Cypriot negotiations with its future
international creditors had been "difficult" and would force hardship
on citizens, the country's president said Friday in Brussels.
"It was a difficult negotiation ... which touches upon a lot of social achievements of the Cypriot workers, and the Cypriot people in general," said President Dimitris Christofias, who leads the EU's only communist government.
"I'm damn frustrated and disappointed," he had told journalists Thursday on arrival at a two-day summit of EU leaders.
A decision on the 17.5-billion-euro (22.5-billion-dollar) bailout by the European Commission, the European Central Bank and the International Monetary Fund was expected mid-January, the president confirmed, making it the fifth eurozone country to receive bailout funds.
The Cypriot government bore "no responsibility" for the crisis, Christofias insisted.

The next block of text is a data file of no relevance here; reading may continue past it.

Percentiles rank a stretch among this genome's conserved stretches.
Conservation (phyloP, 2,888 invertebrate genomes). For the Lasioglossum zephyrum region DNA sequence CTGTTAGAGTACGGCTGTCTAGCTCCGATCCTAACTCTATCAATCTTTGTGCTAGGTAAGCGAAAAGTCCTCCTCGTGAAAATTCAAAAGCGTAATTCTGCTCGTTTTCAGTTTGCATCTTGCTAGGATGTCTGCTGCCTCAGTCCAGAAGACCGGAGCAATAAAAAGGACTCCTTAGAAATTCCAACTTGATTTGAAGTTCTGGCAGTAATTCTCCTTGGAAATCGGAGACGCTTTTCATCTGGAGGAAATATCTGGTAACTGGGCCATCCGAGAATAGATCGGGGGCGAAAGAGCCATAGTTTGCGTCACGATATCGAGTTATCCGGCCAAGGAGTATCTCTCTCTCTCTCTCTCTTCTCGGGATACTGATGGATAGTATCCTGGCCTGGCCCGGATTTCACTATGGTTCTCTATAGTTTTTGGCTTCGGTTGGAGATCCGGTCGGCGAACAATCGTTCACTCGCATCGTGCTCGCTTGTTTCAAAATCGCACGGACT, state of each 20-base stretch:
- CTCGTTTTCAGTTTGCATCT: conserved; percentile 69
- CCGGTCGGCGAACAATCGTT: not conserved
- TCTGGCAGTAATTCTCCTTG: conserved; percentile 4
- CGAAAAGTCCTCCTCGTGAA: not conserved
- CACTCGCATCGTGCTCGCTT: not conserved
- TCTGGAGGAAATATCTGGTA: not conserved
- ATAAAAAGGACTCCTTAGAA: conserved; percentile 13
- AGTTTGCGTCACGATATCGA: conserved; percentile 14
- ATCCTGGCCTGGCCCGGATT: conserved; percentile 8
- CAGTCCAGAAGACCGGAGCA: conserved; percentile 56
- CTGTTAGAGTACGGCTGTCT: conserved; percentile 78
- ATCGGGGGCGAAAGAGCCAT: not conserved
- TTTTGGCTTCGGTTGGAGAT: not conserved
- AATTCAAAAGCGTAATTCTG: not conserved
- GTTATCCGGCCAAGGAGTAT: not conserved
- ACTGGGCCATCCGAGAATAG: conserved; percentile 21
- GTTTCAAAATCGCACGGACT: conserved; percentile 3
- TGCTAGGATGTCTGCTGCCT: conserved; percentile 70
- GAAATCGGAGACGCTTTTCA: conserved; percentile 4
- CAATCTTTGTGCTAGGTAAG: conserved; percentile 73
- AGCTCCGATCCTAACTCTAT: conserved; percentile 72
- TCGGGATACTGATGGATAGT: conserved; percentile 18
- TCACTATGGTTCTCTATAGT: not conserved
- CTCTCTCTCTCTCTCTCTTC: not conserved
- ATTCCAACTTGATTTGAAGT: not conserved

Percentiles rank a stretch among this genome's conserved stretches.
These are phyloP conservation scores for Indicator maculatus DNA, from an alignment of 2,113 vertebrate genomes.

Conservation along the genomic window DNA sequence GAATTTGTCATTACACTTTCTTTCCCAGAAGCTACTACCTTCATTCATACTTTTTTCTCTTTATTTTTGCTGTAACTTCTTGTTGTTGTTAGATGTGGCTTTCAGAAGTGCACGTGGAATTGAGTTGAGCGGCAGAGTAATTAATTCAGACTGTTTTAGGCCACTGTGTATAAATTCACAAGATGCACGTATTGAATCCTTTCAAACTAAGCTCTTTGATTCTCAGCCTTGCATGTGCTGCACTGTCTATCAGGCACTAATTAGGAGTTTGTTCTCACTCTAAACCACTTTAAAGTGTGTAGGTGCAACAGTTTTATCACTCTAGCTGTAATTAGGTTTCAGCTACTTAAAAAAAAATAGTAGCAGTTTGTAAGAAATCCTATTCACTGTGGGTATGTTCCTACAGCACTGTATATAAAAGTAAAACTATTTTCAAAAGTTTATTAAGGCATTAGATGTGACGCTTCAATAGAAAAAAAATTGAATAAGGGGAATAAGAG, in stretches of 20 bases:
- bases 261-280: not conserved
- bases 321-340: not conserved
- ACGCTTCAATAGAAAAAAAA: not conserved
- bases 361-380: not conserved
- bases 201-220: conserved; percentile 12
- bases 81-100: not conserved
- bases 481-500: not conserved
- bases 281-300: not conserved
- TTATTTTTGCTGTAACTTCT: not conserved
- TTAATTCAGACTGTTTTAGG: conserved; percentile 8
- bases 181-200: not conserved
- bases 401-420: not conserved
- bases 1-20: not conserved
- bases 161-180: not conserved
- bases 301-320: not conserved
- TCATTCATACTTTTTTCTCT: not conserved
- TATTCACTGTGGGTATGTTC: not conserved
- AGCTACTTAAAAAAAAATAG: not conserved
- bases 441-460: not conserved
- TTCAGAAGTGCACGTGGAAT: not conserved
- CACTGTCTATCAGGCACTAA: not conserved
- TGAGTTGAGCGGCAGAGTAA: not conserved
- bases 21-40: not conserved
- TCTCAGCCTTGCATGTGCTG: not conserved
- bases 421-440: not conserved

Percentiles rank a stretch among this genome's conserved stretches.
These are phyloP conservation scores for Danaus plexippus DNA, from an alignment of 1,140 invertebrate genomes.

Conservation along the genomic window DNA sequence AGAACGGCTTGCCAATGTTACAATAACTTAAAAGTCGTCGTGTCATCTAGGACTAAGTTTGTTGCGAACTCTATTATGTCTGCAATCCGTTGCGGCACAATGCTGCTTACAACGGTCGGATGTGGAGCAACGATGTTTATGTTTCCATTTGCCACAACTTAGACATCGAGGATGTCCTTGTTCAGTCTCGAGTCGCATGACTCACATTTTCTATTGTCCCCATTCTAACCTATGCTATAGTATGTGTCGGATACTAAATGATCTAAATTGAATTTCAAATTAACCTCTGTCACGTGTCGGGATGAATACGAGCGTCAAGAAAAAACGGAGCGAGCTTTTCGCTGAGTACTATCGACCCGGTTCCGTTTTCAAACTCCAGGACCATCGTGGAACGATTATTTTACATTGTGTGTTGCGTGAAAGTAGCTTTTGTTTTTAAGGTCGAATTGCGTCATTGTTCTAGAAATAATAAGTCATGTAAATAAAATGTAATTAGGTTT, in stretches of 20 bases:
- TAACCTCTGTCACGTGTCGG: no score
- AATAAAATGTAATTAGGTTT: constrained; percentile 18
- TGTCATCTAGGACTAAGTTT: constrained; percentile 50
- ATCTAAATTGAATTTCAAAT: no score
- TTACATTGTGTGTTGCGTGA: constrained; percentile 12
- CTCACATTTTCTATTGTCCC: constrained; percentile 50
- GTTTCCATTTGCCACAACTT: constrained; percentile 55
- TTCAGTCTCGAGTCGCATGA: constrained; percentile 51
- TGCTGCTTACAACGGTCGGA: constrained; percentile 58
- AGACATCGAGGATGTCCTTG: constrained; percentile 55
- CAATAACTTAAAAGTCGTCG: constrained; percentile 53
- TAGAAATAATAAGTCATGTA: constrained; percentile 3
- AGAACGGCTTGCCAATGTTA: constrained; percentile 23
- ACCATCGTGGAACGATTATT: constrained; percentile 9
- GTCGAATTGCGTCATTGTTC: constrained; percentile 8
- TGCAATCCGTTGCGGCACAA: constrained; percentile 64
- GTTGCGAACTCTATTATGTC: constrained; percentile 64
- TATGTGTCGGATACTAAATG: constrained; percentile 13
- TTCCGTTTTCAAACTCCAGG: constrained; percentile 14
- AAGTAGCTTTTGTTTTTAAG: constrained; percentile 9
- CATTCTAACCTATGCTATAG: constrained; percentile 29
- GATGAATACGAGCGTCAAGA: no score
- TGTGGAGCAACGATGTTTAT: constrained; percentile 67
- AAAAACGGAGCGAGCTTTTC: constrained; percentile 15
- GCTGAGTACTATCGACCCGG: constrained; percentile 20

"The responsibility rests squarely with the banks, the financial system and a supervisory authority that gave no warning or indication of danger," he added.
The bailout request was not due to excessive public debt or a budgetary deficit, the president said.
Rather, it was triggered in part by an EU decision to carry out a haircut of Greek debt, reducing its value to investors such as Cypriot banks, he added.
"This haircut cost us 4.5 billion euros (5.9 billion dollars)," Christofias said, adding that further decisions by the Cypriot and Greek supervisory authorities cost them the same amount again.
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